“The Louisiana Wind Energy Hub at UNO is the prime example of what can be developed through our invaluable partnership with the University and the private sector,” said Rebecca Conwell, president and CEO of the UNO Research and Technology Foundation. “We are thrilled to create an environment for students and entrepreneurs to become the leaders of offshore wind energy in Louisiana.”
Building and operating the infrastructure of the offshore wind energy sector will be worth $109 billion to businesses in their supply chain over the next 10 years, according to a report from the Special Initiative on Offshore Wind, a group affiliated with the University of Delaware.
“Every movement needs a home,” said Michael Hecht, president and CEO of Greater New Orleans, Inc. “With the establishment of the Louisiana Wind Energy Hub at UNO, the University of New Orleans is planting a flag in the steady breeze of progress, and declaring itself an important headquarters for the rapidly growing offshore wind movement in Louisiana.”
To learn more about the Louisiana Wind Energy Hub at UNO, visit www.lawindhub.com.
Professionals who are interested in collaborating with the hub may email email@example.com or call The Beach at UNO at (504) 280-2800.
Two NREL Studies Find Gulf of Mexico Well Positioned for Offshore Wind Development
With its shallow, warm waters, smaller average wave heights, and close proximity to existing offshore oil and gas infrastructure, the Gulf of Mexico presents many advantages for offshore wind. However, unique conditions in the Gulf of Mexico introduce new technology challenges such as hurricane exposure, lower winds, and softer soils that will require offshore wind technology be adapted to not only survive these conditions, but also to demonstrate cost competitiveness in regional electric markets.
Announced on May 6, 2020, two studies conducted by NREL and funded by the Bureau of Ocean Energy Management (BOEM) yielded promising results for the future of offshore wind energy in this region.
The studies, which kicked off in April 2017, set out to assess the feasibility of various potential offshore energy resources in the Gulf of Mexico and determine which technologies offer the most promise to meet the future energy needs for the five Gulf-bordering states of Texas, Louisiana, Mississippi, Alabama, and Florida. The results will inform federal and Gulf of Mexico-bordering states’ strategic energy planning over the next decade.
The first study, “Offshore Renewable Energy Technologies in the Gulf of Mexico,” analyzed different offshore renewable energy technologies, including offshore wind, wave, tidal, ocean current, ocean-based solar, ocean thermal, deep water source cooling, and hydrogen conversion and transport, to determine which are best suited for electric utility-scale development in the Gulf. Offshore wind was found to offer a technically feasible resource potential of 508 gigawatts—the largest of any of the technologies analyzed, and twice the energy currently consumed in the Gulf states.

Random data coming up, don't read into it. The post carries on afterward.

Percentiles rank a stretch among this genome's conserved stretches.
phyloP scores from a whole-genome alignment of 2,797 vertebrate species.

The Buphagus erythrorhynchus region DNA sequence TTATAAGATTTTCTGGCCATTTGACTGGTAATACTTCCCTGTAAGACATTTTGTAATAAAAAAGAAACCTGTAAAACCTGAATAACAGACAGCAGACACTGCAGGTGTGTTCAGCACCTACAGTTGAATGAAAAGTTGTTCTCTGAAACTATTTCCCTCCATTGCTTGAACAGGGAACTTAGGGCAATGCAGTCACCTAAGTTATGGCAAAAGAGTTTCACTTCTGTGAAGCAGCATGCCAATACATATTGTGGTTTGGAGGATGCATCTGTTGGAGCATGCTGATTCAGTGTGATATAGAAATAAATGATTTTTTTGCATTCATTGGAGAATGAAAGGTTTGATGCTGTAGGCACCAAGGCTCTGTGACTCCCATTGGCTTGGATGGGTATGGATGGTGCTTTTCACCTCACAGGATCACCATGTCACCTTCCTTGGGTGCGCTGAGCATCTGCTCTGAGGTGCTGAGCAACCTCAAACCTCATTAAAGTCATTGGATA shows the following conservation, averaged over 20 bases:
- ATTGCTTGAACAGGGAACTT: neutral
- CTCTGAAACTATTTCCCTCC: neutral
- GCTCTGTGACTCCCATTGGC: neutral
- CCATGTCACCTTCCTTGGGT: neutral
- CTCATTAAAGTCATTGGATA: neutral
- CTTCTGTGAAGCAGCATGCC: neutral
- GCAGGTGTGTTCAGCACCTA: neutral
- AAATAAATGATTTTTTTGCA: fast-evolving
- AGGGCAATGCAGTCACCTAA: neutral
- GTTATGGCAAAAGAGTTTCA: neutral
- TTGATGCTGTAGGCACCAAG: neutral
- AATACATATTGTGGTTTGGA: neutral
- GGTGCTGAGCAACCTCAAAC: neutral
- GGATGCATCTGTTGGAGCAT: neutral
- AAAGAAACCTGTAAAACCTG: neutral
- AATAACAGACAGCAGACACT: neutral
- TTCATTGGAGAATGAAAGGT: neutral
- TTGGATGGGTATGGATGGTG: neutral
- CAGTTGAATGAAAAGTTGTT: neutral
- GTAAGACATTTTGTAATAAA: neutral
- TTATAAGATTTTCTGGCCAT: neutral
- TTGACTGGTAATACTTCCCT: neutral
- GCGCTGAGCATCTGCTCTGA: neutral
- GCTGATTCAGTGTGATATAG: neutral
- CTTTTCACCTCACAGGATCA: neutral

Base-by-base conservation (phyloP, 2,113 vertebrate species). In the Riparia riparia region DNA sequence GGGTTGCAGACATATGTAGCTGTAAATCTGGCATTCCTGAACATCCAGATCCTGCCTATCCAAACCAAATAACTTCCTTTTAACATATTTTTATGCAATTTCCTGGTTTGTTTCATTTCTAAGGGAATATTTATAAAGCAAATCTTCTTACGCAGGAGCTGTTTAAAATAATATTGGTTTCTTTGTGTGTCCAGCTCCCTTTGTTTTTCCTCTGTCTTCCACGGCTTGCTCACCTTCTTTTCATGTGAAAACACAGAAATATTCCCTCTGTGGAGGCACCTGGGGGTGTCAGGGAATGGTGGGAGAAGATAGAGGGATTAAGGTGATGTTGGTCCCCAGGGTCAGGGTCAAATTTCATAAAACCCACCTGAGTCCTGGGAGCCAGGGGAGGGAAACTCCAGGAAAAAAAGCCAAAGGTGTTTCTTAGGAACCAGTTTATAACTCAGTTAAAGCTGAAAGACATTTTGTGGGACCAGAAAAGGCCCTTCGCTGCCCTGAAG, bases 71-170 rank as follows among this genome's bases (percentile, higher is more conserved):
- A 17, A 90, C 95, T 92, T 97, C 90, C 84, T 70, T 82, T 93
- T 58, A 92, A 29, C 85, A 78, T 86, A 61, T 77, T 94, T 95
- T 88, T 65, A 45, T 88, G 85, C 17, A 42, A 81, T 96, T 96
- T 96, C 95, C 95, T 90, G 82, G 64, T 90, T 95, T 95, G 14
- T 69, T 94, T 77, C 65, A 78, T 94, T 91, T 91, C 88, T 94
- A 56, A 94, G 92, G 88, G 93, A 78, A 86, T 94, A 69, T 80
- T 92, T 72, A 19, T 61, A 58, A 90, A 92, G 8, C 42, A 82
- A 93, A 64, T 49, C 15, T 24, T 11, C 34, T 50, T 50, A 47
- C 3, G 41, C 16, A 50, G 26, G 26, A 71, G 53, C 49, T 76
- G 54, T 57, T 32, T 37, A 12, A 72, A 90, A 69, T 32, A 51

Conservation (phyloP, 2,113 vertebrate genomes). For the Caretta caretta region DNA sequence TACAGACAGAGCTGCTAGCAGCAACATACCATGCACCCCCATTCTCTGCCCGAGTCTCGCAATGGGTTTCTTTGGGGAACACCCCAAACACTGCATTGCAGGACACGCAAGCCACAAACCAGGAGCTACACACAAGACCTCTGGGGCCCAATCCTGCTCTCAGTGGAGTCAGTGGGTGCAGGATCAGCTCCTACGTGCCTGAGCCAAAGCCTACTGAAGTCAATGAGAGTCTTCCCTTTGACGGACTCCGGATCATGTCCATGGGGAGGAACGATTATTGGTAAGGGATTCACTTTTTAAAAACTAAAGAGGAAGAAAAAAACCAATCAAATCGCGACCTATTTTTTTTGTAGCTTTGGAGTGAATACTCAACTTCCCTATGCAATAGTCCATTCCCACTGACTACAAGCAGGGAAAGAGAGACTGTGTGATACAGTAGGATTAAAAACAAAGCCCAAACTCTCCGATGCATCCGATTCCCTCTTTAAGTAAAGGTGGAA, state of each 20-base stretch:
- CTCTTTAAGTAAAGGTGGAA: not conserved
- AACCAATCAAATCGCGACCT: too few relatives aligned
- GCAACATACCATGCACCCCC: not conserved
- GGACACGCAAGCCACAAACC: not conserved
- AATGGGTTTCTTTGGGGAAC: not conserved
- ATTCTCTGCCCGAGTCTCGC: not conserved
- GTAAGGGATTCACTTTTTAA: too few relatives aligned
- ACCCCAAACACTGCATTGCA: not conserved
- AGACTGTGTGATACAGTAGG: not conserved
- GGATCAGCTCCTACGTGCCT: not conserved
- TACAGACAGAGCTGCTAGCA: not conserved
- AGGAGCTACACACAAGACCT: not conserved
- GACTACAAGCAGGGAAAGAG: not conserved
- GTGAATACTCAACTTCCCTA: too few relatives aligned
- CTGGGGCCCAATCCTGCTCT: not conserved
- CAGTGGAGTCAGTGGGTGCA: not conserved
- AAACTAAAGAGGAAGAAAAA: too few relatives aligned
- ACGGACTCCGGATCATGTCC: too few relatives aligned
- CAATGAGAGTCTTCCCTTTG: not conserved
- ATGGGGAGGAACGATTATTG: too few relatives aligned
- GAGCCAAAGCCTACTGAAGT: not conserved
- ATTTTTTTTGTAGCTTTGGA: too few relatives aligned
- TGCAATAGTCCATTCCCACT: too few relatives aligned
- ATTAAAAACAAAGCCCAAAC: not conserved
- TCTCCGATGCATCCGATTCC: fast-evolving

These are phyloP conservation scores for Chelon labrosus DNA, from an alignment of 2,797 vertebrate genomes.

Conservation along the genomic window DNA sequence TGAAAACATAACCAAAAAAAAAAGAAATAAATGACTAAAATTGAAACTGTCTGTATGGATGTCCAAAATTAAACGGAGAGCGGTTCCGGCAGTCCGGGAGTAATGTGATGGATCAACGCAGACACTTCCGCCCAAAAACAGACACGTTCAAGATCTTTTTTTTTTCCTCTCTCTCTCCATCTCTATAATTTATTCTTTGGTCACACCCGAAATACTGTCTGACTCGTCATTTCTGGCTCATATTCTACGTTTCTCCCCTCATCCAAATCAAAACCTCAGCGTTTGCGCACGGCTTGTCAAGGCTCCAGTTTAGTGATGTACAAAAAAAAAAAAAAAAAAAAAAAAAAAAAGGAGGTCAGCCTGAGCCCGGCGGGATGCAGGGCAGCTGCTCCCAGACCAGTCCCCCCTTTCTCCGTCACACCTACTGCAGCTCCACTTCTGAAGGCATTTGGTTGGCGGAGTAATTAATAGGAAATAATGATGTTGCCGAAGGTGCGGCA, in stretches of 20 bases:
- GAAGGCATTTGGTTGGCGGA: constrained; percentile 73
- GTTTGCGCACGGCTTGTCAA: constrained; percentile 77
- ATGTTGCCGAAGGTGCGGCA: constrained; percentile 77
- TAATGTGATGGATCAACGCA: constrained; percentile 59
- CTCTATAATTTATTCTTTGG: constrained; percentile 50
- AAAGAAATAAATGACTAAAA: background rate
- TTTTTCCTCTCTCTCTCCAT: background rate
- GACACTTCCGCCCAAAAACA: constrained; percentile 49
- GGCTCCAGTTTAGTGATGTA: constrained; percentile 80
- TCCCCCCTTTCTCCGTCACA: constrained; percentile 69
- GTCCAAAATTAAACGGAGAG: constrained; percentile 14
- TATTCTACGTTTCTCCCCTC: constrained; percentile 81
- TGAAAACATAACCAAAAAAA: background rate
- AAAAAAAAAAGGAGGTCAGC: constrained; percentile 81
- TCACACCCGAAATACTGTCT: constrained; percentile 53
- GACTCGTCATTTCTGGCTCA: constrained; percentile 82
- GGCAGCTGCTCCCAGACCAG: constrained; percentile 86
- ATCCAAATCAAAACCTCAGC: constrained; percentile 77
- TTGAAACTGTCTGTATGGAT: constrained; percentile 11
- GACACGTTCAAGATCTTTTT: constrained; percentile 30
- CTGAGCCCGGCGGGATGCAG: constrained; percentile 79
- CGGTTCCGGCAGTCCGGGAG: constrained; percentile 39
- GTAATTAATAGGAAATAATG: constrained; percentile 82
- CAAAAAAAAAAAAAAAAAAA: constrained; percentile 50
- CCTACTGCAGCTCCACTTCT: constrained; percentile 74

In addition to identifying offshore wind as the leading technology for Gulf of Mexico application, NREL further analyzed the economic feasibility of offshore wind both regionally and for selected sites. That analysis was the focus of the second study, “Offshore Wind in the U.S. Gulf of Mexico: Regional Economic Modeling & Site-Specific Analyses.” In this study, NREL established selection criteria for hypothetical wind plant locations throughout the Gulf of Mexico and recommended to BOEM six viable study areas: Port Isabel, Galveston, and Port Arthur in Texas; Pensacola and Panama City in Florida; and New Orleans in Louisiana. Of these sites, Port Isabel, Port Arthur, and Pensacola were selected jointly by BOEM and NREL for a more detailed cost analysis to represent possible future offshore sites in the Gulf of Mexico. The study projected that costs will decline steadily over the next decade with some sites reaching the threshold of economic viability (market potential without subsidies) by 2030; but the assessment assumed that new technology adaptations for hurricanes and lower wind speeds would also be in place.
The analysis also indicated that a single offshore wind project could support approximately 4,470 jobs with $445 million in gross domestic product (GDP) during construction and an ongoing 150 jobs with $14 million GDP annually from operation and maintenance labor, materials, and services. These results were based on a 600-megawatt project at the Port Arthur reference site with a commercial operation date of 2030.
“As we seek to diversify the U.S. energy supply using ocean renewable resources, we are finding that the existing oil and gas industries in the Gulf are able to leverage their vast ocean-based capabilities to expand their businesses and capitalize on these new energy opportunities,” said NREL researcher and lead author Walt Musial.